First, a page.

Culture Restart: first wave of results
A new partnership between Baker Richards, Indigo and One Further, The Insights Alliance, has launched the Culture Restart Toolkit. This set of free tools is designed for cultural organisations at all stages of reopening, and will track customer sentiment over six months, giving organisations instant access to audience insight and building a national picture for the benefit of the whole sector. Here you'll find the first wave of findings, a webinar and full details of how to access the toolkit.
The Culture Restart audience tracker is the successor to Indigo Ltd’s After the Interval sentiment tracker. It will report on the sentiments and confidence of audiences and visitors every month until the Spring of 2021. Baker Richards are providing analysis of the data, and future results will be shared in an interactive dashboard created by One Further.
This first wave reports on fieldwork from cultural organisations including theatres, arts centres and touring companies across the UK during October 2020, and does not cover London and the West End. 72% of respondents usually attend culture four or more times per year.
Summary of findings
- The net confidence score of respondents for returning to live culture is +47%, though confidence declines with age.
- 72% would feel uncomfortable returning to venues which do not socially distance attendees or require the wearing of masks, even if all patrons were Covid-tested on arrival.
- Though overall respondents are less likely to engage with online culture once able to attend live performances, of those who are interested only 12% expect content to be free.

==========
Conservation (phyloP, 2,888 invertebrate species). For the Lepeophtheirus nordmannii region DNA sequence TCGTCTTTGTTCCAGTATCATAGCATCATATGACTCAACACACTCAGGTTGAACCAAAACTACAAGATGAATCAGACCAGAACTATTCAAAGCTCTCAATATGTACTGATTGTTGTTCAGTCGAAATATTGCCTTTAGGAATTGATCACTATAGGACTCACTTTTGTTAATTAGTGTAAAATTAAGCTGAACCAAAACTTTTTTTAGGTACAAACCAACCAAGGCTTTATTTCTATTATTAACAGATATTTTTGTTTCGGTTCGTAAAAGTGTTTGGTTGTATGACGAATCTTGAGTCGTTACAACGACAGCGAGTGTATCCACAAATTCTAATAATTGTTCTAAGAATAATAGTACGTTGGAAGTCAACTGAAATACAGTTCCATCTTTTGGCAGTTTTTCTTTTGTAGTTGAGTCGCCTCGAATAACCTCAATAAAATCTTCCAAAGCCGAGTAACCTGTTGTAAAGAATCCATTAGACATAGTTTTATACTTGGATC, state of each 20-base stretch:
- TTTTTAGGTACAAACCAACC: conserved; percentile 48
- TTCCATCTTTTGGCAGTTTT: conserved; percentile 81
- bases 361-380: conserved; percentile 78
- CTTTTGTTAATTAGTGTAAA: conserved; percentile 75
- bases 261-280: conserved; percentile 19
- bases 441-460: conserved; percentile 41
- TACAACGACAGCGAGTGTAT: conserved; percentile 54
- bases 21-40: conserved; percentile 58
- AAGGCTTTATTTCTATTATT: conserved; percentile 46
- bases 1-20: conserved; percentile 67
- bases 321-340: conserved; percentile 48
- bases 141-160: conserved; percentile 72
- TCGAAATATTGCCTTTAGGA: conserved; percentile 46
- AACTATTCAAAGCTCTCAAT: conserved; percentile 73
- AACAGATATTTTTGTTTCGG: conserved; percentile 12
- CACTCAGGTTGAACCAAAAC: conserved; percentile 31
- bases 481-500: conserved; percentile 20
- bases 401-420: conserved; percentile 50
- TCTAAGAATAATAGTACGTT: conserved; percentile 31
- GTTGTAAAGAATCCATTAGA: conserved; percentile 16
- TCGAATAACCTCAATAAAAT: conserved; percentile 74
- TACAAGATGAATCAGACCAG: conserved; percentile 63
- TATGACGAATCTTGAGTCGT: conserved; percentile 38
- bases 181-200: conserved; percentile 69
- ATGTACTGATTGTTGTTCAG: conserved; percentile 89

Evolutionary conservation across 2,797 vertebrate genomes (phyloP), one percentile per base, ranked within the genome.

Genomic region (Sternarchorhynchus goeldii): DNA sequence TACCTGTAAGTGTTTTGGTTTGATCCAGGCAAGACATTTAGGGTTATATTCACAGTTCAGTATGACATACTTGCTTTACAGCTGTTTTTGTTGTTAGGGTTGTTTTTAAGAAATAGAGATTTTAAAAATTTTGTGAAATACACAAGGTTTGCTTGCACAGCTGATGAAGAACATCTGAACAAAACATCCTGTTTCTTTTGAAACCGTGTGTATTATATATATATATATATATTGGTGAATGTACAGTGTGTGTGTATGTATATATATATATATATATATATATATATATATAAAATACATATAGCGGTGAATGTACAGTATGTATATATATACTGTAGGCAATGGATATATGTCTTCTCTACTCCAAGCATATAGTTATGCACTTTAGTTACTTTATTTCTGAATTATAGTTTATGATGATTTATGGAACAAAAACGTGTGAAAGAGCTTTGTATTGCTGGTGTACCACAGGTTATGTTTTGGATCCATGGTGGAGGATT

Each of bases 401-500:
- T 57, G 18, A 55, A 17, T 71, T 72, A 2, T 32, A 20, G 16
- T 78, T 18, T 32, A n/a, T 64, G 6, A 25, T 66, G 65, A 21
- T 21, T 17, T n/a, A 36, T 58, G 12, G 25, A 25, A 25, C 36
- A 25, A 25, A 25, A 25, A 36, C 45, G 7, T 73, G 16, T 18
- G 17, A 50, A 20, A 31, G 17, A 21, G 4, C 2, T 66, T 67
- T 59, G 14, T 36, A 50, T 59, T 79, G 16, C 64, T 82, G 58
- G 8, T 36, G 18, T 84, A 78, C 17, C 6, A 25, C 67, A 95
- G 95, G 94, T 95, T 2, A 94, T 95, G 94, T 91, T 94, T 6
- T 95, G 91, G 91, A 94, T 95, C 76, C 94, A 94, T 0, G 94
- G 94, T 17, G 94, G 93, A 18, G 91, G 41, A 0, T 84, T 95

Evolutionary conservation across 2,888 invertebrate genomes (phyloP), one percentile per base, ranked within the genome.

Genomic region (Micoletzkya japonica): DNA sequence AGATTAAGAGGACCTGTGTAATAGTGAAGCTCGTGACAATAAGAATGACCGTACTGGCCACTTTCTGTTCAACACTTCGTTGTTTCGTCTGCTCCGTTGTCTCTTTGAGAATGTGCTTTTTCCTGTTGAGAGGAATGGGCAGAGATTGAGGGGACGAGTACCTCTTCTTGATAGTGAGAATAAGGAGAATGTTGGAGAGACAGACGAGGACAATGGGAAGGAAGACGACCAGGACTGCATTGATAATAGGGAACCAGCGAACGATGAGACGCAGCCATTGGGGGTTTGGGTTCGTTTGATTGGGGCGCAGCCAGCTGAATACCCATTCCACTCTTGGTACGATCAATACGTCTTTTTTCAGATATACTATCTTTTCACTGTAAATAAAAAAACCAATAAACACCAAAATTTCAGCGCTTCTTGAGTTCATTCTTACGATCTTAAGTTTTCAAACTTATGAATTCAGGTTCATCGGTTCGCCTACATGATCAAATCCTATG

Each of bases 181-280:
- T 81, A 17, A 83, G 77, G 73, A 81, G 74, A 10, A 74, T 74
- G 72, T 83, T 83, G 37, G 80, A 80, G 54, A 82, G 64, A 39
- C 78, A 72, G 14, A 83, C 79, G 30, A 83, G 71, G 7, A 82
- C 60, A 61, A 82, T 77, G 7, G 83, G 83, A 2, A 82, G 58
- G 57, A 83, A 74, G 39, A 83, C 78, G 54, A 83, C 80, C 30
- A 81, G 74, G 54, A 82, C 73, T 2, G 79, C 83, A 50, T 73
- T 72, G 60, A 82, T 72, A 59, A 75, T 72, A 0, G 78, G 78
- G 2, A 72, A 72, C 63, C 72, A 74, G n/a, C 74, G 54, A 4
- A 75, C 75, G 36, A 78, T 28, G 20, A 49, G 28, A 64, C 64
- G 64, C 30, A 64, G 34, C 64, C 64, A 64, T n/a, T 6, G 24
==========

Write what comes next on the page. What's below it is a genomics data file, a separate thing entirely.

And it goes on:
- Loyal attenders have shifted to cinema, heritage sites, visual arts and outdoor arts during lockdown. Advance booking is strongest for musical theatre, live popular music, and comedy.
- Audiences are keen to return to live events
- Where audiences have returned they feel confident and safe with the safety measures cultural organisations have implemented
- Following customer sentiment over what is simply ‘allowed’ is essential (e.g. Socially distanced seating; operation ‘moonshot’)
- There is likely to be a strong, ongoing appetite for digital content
- Organisations should think about how to balance their programmes of digital activity
- Online culture isn't just for younger people. Older people and vulnerable groups are engaging in large numbers
- There is significant appetite among respondents for paying for digital content, especially if digital offers something unique as distinct from live
- The same principles of price differentiation used for live remain important for digital to ensure you appeal to a range of what people are willing to pay
- Free is a bad anchor, undermining value and future income generation
Catch up on the Webinar